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Expo Line Is Means To An End For L.A. Trade-Tech Student

Maria Cavassuto |
September 3, 2015 | 4:47 p.m. PDT


Jacqueline Islas (Maria Cavassuto / Annenberg Media)
Jacqueline Islas (Maria Cavassuto / Annenberg Media)

Jacqueline Islas sits on the bench closest to the entrance of the Expo/Vermont station finishing up breakfast. Her deep red hair and neon orange earlobe plugs are a welcome contrast to the gloomy Los Angeles morning. Like many Angelenos, Islas doesn't own a car, but that doesn't seem to bother her much at all.

"[The Metro] it’s actually faster than a car,” the 20 year old said through youthful giggles. “It’s cheap! $1.75 is cheap! Rather than wasting money on gas, you know, gotta put $20 in gas?  I’d rather take the Metro.”

The South L.A. native has been using the Expo Line for a “cold minute,” as she puts it. While so many people harbor concerns over safety on Metro trains and buses, Islas sees it as just another part of the reality of life in the city.

“I’m just used to it,” she explained.

The Expo Line is not as eventful as the Blue or Red line, according to Islas. But sometimes it does come with its fair share of “crazy stuff,” which sometimes is a welcome distraction from an otherwise mundane commute.

“There actually will be drama on the Metro, you know, people will be arguing or fighting," the seasoned rider described. "Some people will be entertaining you by dancing or something—that’s actually cool to watch. So, taking the Metro is not that bad.” 

READ MORE: Metro Bus Fare Hike Upsets Angelenos

For Islas the Expo Line isn’t just a method of transportation but rather a way to move forward in life. She uses the Metro to get to Los Angeles Trade-Tech, where she’s getting her high school diploma.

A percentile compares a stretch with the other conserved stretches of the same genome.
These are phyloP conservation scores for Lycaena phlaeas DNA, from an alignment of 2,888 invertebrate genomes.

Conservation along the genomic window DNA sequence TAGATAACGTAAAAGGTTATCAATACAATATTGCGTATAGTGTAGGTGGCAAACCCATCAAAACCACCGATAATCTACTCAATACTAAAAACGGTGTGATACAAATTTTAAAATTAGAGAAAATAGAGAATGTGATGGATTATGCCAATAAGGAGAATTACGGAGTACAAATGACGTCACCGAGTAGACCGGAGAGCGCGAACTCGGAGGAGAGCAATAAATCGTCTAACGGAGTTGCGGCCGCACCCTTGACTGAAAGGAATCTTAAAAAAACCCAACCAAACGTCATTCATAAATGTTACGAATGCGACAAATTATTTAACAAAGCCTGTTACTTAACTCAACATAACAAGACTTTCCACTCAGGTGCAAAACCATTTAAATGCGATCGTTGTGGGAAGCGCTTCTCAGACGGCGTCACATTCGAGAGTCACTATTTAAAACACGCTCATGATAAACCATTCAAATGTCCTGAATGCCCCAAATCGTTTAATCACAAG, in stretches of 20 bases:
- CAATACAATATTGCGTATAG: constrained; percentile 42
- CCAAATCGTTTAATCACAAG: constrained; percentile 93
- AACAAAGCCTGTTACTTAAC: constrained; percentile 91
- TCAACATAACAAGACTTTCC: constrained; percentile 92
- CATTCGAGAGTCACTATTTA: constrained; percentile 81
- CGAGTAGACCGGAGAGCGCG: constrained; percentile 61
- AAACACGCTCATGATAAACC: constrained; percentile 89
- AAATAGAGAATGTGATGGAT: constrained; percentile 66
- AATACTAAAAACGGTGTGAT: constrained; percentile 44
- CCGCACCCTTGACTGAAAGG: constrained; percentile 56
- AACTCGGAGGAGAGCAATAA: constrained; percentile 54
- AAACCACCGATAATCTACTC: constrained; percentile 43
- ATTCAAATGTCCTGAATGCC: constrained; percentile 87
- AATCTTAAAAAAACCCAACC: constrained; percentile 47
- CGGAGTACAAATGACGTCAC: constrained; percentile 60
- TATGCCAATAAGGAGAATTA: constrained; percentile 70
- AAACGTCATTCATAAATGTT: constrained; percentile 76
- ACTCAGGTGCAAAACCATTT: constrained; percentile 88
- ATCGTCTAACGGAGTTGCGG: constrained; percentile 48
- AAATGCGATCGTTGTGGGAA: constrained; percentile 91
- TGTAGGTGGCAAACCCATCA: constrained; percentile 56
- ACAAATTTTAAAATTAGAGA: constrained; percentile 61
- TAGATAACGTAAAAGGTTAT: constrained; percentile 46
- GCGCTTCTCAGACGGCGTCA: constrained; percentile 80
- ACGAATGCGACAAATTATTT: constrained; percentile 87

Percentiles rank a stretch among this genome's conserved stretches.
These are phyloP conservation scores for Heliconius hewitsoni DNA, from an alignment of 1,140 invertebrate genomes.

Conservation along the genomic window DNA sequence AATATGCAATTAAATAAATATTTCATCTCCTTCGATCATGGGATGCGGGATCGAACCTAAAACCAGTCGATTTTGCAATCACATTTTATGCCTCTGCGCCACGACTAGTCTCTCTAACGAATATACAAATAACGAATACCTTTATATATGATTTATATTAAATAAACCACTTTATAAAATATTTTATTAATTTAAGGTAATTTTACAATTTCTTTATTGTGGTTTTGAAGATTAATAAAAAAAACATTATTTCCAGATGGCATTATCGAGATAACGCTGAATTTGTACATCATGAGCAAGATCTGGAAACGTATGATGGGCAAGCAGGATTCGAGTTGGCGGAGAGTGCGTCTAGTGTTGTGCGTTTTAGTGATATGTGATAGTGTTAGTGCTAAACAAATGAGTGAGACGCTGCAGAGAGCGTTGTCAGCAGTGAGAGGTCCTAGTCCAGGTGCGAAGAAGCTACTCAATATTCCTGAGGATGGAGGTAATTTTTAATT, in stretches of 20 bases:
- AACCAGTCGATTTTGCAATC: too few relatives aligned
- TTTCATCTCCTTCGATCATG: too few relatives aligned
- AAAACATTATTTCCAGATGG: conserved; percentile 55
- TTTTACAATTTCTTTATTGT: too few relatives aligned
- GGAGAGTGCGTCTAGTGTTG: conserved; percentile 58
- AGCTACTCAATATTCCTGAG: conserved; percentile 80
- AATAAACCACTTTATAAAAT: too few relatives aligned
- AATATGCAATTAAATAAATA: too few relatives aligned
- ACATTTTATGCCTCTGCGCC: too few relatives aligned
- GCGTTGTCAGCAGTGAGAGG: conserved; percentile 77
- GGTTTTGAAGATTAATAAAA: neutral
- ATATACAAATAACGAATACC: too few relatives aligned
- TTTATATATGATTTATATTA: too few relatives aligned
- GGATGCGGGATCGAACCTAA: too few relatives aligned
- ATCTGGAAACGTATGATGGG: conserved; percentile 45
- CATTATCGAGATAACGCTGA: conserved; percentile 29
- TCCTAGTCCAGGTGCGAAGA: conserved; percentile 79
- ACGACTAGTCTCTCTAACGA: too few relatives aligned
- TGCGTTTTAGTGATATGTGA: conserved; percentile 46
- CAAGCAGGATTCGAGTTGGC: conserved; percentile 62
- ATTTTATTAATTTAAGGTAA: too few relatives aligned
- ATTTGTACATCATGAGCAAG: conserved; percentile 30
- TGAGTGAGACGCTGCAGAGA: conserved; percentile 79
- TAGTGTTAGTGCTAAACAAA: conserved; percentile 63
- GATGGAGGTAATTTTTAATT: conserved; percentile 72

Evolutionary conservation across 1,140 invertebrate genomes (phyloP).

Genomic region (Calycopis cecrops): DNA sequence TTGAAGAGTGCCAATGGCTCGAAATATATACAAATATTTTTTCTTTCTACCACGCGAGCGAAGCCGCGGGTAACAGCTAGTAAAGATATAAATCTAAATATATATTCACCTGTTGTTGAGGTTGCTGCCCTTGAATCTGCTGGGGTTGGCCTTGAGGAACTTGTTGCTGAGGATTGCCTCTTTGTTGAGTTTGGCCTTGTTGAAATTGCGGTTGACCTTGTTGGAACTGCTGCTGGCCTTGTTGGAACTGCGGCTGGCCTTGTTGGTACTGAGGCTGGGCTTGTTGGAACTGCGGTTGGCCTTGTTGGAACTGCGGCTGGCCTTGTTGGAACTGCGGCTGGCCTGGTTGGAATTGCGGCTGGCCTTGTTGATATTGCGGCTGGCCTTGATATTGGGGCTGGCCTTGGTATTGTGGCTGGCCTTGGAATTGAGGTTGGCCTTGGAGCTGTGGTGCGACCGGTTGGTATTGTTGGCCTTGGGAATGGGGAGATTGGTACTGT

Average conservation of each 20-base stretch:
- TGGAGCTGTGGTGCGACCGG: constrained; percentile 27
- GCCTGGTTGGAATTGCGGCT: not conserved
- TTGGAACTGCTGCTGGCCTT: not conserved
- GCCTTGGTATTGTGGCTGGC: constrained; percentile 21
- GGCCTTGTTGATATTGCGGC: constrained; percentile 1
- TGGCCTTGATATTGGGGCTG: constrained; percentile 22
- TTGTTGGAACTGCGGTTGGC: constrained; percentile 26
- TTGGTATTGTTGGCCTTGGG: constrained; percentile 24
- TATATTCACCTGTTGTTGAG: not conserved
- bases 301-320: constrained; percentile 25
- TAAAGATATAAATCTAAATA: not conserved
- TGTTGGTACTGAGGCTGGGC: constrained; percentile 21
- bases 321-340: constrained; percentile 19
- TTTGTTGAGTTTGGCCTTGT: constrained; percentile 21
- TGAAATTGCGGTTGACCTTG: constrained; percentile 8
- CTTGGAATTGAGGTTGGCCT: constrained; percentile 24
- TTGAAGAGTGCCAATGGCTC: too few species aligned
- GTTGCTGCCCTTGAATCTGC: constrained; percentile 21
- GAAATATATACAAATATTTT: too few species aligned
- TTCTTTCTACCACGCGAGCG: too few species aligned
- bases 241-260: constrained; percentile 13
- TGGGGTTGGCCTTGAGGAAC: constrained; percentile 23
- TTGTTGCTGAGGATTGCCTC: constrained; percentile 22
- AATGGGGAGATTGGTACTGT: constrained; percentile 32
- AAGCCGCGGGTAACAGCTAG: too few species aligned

Jacqueline Islas on the Metro Expo Line (Maria Cavassuto / Annenberg Media)
Jacqueline Islas on the Metro Expo Line (Maria Cavassuto / Annenberg Media)

“Some people kind of mess up – that’s me. But I’m going back to school,” she said.

Although Islas may have encountered some missteps, her goals don’t stop at finishing high school. She hopes to go for a master's degree in either nursing or culinary arts.

"I have a baby so I’m trying to move forward, trying to actually get my baby out of here," Islas explained. "I mean, I know I was born here and everything but I don’t want him to be raised right here. I’d rather him be somewhere good so I can know he’ll be a success better than me.”

Islas isn't sure where exactly this "somewhere good" is, but if there’s any possibility of raising him a place where he’s likely to find success, Islas said she'll work as hard as she can for it. 

“The only place I know is [South L.A.]," Islas admitted, adding, though, that she won't let that stop her. "I’ll try my best to move somewhere else so he can have a better life than me.”

(Ariba Alvi / Annenberg Media)
(Ariba Alvi / Annenberg Media)

Contact Staff Reporter Maria Cavassuto here and follow her on Twitter here.



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